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March 18, 2011
Chicago Pod, Dispatch #2
Friday's Storylines

by Bradford Doolittle


It's 90 minutes before the first of four games tips off at the United Center in Chicago. Yesterday was a day of discovery, a chance to catch up with tournament teams both familiar (Purdue, Notre Dame) and strange (St. Peter's, Virginia Commonwealth). Every team has a story, as Rod Stewart might say, and if you're a fan of amateur athletics, all of them are interesting. Today, I'll be filing an analysis of each of the Chicago quartet of the tourney games, with a special emphasis on one key storyline for each team. Right now, I want to set the plate.

If there was one overriding theme from yesterday's media day it was the drama surrounding players who are taking the court, who might be taking the court and are definitely not taking the court.

In the first case, Georgetown welcomes star guard Chris Wright to the lineup. Wright has been out since Feb. 23 with a broken left hand, or his non-shooting hand. As Kevin Pelton pointed out in his Southwest Regional preview (http://basketballprospectus.com/article.php?articleid=1557), the Hoyas have been a markedly worse team with Wright out of the lineup, losing their last four games and five of six. It's not the way you want to be playing entering March Madness.

"It's big," Georgetown coach John Thompson III said about getting Wright back. "on many different levels, not just the tangible stat sheet contributions that he makes. Just to have his presence back out there on the court, to have his leadership is something that we missed."

Yeah, that and his 13 points per game.

In the second case, you have Florida State's Chris Singleton, who hasn't played in a game since Feb. 12 because of a broken right foot. Singleton, the ACC Defensive Player of the Year, has several practices under his belt and went through Thursday's shootaround. However, Seminoles coach Leonard Hamilton was playing coy regarding Singleton's availability for Friday's tough opener against Texas A&M.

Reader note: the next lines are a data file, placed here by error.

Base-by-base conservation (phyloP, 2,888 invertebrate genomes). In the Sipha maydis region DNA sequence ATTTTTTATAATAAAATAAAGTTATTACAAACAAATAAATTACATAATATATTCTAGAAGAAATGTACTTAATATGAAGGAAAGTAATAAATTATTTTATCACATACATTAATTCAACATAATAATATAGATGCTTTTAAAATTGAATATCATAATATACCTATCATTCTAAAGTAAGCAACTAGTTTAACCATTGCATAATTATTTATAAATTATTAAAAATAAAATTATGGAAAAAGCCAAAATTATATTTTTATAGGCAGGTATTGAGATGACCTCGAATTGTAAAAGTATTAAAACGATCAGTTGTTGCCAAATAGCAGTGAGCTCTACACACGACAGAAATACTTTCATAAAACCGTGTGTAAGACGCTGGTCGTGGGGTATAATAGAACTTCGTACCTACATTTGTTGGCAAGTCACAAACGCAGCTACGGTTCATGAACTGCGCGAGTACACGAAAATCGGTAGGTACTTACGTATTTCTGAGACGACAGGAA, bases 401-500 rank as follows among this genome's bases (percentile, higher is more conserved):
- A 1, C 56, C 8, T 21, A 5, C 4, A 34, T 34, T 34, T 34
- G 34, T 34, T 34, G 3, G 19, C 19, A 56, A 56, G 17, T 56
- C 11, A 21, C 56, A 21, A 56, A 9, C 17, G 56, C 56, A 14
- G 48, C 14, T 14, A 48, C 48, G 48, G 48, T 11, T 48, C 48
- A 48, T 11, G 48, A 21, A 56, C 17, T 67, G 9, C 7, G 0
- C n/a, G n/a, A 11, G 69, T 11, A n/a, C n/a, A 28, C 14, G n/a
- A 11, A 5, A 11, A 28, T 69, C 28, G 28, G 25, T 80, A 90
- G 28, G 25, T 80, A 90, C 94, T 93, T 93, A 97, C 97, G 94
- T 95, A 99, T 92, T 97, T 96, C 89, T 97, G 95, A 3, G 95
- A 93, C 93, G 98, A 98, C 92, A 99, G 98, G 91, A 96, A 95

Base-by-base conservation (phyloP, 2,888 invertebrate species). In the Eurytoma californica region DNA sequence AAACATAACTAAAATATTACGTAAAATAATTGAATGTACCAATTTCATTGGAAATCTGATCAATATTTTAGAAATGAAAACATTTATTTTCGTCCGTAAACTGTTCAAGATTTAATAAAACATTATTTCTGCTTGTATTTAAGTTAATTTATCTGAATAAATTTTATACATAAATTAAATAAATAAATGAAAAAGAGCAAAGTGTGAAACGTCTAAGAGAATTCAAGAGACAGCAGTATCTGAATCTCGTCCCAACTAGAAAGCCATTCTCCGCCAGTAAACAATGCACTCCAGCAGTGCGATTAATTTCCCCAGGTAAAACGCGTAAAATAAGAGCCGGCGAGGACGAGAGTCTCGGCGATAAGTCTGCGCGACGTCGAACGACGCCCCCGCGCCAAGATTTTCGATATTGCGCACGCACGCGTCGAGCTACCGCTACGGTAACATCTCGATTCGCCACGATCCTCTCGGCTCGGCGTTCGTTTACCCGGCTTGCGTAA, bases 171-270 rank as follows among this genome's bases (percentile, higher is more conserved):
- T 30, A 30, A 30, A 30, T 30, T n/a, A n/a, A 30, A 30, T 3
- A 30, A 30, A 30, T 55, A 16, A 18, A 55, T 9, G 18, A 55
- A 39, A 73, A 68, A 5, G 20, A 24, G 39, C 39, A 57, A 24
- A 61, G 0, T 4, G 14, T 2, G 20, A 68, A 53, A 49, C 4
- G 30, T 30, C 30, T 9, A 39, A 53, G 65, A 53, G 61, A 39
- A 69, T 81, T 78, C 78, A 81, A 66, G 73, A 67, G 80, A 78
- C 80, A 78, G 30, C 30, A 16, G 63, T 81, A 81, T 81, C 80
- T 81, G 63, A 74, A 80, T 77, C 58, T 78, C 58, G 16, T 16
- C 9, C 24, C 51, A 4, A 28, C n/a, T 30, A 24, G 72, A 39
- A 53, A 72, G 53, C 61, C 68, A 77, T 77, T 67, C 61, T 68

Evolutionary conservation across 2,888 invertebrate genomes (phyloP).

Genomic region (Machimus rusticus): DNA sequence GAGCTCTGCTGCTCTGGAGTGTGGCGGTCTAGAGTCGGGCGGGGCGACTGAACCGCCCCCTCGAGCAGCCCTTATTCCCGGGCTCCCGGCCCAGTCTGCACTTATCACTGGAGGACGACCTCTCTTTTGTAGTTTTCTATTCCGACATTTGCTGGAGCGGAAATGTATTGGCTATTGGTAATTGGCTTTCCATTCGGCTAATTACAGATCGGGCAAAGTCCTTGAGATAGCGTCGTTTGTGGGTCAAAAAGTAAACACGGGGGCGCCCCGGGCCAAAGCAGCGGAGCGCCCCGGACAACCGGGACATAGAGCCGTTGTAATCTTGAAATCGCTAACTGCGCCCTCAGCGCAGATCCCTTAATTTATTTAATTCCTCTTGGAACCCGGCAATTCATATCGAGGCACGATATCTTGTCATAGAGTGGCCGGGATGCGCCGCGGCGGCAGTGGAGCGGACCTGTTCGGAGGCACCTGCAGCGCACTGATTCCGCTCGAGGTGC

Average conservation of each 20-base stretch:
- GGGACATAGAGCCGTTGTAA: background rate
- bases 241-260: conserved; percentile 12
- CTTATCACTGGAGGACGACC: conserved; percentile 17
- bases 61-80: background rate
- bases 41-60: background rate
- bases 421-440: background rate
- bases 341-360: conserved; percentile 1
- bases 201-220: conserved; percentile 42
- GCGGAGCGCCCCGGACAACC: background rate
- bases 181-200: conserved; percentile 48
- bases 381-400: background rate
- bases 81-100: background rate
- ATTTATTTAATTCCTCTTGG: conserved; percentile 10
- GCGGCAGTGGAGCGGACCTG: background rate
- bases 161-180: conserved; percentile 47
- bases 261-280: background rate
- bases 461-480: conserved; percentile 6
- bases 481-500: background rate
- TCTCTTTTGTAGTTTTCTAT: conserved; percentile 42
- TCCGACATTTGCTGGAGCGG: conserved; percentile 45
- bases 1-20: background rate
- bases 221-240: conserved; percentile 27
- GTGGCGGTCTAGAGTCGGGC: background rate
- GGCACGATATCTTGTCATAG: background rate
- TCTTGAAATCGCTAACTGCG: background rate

"That really has not been determined yet," Hamilton said. "He's had some pretty good practices. Obviously, when you're out for a whole month without having any physical contact and a lot of repetitions in practice, you can't--there's an adjustment period for you, and he's probably going through that a little bit.

"We'll go through a limited workout today, and we'll sit down and have a discussion with him and just kind of see where we are and see how he feels with the involvement of our team physician, and then we'll make a determination."

Finally, there is the Purdue player that won't take the court, and we're not talking about Robbie Hummel, who was lost for the season before the campaign ever got going. Earlier this week, Boilermakers coach Matt Painter suspended top reserve Kelsey Barlow for an unspecified disciplinary reason. Barlow isn't a core player, but he is the guy that Painter had declared his perimeter stopper, a role he inherited from Chris Kramer. As it is, the third-seeded Boilermakers have lost two straight entering the tournament, including a bad loss at Iowa to finish the regular season. Losing Barlow probably won't be a big deal in Friday's game against St. Peter's, but it could be a problem on Sunday if Purdue takes on the tough perimeter trio that a healthy Georgetown team can feature.

There were only two games in the Southwest yesterday, and they were both nail-biting upsets, with Richmond knocking off Vanderbilt and Morehead State shocking Louisville. That sets up a fun third-round matchup between the No. 12 seed Spiders and the 13th-seeded Eagles. It's fun, but it also means that No. 1 seed Kansas now has an awfully clear path into the Elite Eight. If that holds true, the Jayhawks will face one of the eight teams taking the floor today. By the end of the weekend, we may know if there is a team here that can derail the KU train from another trip to the Final Four.